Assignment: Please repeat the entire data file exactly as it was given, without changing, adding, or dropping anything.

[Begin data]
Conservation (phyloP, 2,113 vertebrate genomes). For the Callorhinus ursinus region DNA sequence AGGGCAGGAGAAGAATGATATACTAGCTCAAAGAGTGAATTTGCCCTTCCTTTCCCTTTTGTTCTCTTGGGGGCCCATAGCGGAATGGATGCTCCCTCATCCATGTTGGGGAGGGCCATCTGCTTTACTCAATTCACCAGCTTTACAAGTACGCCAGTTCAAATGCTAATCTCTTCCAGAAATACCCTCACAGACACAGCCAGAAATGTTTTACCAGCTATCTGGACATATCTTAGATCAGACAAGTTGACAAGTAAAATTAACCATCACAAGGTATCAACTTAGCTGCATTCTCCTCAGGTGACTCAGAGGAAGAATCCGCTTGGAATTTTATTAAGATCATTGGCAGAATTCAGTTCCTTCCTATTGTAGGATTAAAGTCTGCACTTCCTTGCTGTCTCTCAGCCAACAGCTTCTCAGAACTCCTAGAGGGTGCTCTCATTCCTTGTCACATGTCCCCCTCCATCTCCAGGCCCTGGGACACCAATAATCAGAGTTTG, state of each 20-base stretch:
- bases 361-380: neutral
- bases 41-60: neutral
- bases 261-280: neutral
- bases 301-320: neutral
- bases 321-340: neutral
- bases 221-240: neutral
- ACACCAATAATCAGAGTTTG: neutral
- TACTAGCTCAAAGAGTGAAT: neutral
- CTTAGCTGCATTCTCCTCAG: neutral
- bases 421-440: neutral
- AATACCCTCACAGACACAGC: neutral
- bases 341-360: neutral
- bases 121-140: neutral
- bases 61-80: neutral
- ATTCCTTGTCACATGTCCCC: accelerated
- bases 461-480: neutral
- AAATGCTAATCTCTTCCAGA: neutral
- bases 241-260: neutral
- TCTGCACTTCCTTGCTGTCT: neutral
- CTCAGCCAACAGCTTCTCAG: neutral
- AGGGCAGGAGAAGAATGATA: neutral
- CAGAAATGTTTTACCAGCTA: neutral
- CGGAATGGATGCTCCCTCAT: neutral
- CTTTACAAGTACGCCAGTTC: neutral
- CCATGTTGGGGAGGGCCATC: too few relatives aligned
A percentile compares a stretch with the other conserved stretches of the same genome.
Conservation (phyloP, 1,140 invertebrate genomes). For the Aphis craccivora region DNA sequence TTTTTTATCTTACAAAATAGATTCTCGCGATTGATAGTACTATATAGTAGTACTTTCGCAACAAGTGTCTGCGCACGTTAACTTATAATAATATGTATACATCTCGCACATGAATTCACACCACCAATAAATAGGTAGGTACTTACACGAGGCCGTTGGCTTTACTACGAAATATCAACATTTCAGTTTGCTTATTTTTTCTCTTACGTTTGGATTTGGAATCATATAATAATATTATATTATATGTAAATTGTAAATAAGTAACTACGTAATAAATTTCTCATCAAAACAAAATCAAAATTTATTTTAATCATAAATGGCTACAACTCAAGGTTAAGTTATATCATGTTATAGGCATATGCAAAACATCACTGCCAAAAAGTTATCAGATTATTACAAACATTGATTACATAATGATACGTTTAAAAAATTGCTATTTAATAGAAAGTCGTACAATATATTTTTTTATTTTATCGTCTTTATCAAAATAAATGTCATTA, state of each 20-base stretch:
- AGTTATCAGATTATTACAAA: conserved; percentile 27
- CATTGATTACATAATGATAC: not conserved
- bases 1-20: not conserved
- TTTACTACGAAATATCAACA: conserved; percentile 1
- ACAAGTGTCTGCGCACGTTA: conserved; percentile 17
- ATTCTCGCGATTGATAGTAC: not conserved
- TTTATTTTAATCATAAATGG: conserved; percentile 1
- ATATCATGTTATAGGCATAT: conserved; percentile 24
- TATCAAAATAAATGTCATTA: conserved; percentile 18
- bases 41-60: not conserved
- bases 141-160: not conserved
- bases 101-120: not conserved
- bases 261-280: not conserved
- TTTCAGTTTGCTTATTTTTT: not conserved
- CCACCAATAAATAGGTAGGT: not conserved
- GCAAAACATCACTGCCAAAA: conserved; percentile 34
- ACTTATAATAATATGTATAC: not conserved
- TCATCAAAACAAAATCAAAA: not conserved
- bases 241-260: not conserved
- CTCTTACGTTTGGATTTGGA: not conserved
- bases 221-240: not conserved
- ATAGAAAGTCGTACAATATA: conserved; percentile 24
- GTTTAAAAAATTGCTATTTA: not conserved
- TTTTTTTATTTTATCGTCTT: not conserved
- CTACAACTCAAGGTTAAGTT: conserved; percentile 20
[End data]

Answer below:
Conservation (phyloP, 2,113 vertebrate genomes). For the Callorhinus ursinus region DNA sequence AGGGCAGGAGAAGAATGATATACTAGCTCAAAGAGTGAATTTGCCCTTCCTTTCCCTTTTGTTCTCTTGGGGGCCCATAGCGGAATGGATGCTCCCTCATCCATGTTGGGGAGGGCCATCTGCTTTACTCAATTCACCAGCTTTACAAGTACGCCAGTTCAAATGCTAATCTCTTCCAGAAATACCCTCACAGACACAGCCAGAAATGTTTTACCAGCTATCTGGACATATCTTAGATCAGACAAGTTGACAAGTAAAATTAACCATCACAAGGTATCAACTTAGCTGCATTCTCCTCAGGTGACTCAGAGGAAGAATCCGCTTGGAATTTTATTAAGATCATTGGCAGAATTCAGTTCCTTCCTATTGTAGGATTAAAGTCTGCACTTCCTTGCTGTCTCTCAGCCAACAGCTTCTCAGAACTCCTAGAGGGTGCTCTCATTCCTTGTCACATGTCCCCCTCCATCTCCAGGCCCTGGGACACCAATAATCAGAGTTTG, state of each 20-base stretch:
- bases 361-380: neutral
- bases 41-60: neutral
- bases 261-280: neutral
- bases 301-320: neutral
- bases 321-340: neutral
- bases 221-240: neutral
- ACACCAATAATCAGAGTTTG: neutral
- TACTAGCTCAAAGAGTGAAT: neutral
- CTTAGCTGCATTCTCCTCAG: neutral
- bases 421-440: neutral
- AATACCCTCACAGACACAGC: neutral
- bases 341-360: neutral
- bases 121-140: neutral
- bases 61-80: neutral
- ATTCCTTGTCACATGTCCCC: accelerated
- bases 461-480: neutral
- AAATGCTAATCTCTTCCAGA: neutral
- bases 241-260: neutral
- TCTGCACTTCCTTGCTGTCT: neutral
- CTCAGCCAACAGCTTCTCAG: neutral
- AGGGCAGGAGAAGAATGATA: neutral
- CAGAAATGTTTTACCAGCTA: neutral
- CGGAATGGATGCTCCCTCAT: neutral
- CTTTACAAGTACGCCAGTTC: neutral
- CCATGTTGGGGAGGGCCATC: too few relatives aligned
A percentile compares a stretch with the other conserved stretches of the same genome.
Conservation (phyloP, 1,140 invertebrate genomes). For the Aphis craccivora region DNA sequence TTTTTTATCTTACAAAATAGATTCTCGCGATTGATAGTACTATATAGTAGTACTTTCGCAACAAGTGTCTGCGCACGTTAACTTATAATAATATGTATACATCTCGCACATGAATTCACACCACCAATAAATAGGTAGGTACTTACACGAGGCCGTTGGCTTTACTACGAAATATCAACATTTCAGTTTGCTTATTTTTTCTCTTACGTTTGGATTTGGAATCATATAATAATATTATATTATATGTAAATTGTAAATAAGTAACTACGTAATAAATTTCTCATCAAAACAAAATCAAAATTTATTTTAATCATAAATGGCTACAACTCAAGGTTAAGTTATATCATGTTATAGGCATATGCAAAACATCACTGCCAAAAAGTTATCAGATTATTACAAACATTGATTACATAATGATACGTTTAAAAAATTGCTATTTAATAGAAAGTCGTACAATATATTTTTTTATTTTATCGTCTTTATCAAAATAAATGTCATTA, state of each 20-base stretch:
- AGTTATCAGATTATTACAAA: conserved; percentile 27
- CATTGATTACATAATGATAC: not conserved
- bases 1-20: not conserved
- TTTACTACGAAATATCAACA: conserved; percentile 1
- ACAAGTGTCTGCGCACGTTA: conserved; percentile 17
- ATTCTCGCGATTGATAGTAC: not conserved
- TTTATTTTAATCATAAATGG: conserved; percentile 1
- ATATCATGTTATAGGCATAT: conserved; percentile 24
- TATCAAAATAAATGTCATTA: conserved; percentile 18
- bases 41-60: not conserved
- bases 141-160: not conserved
- bases 101-120: not conserved
- bases 261-280: not conserved
- TTTCAGTTTGCTTATTTTTT: not conserved
- CCACCAATAAATAGGTAGGT: not conserved
- GCAAAACATCACTGCCAAAA: conserved; percentile 34
- ACTTATAATAATATGTATAC: not conserved
- TCATCAAAACAAAATCAAAA: not conserved
- bases 241-260: not conserved
- CTCTTACGTTTGGATTTGGA: not conserved
- bases 221-240: not conserved
- ATAGAAAGTCGTACAATATA: conserved; percentile 24
- GTTTAAAAAATTGCTATTTA: not conserved
- TTTTTTTATTTTATCGTCTT: not conserved
- CTACAACTCAAGGTTAAGTT: conserved; percentile 20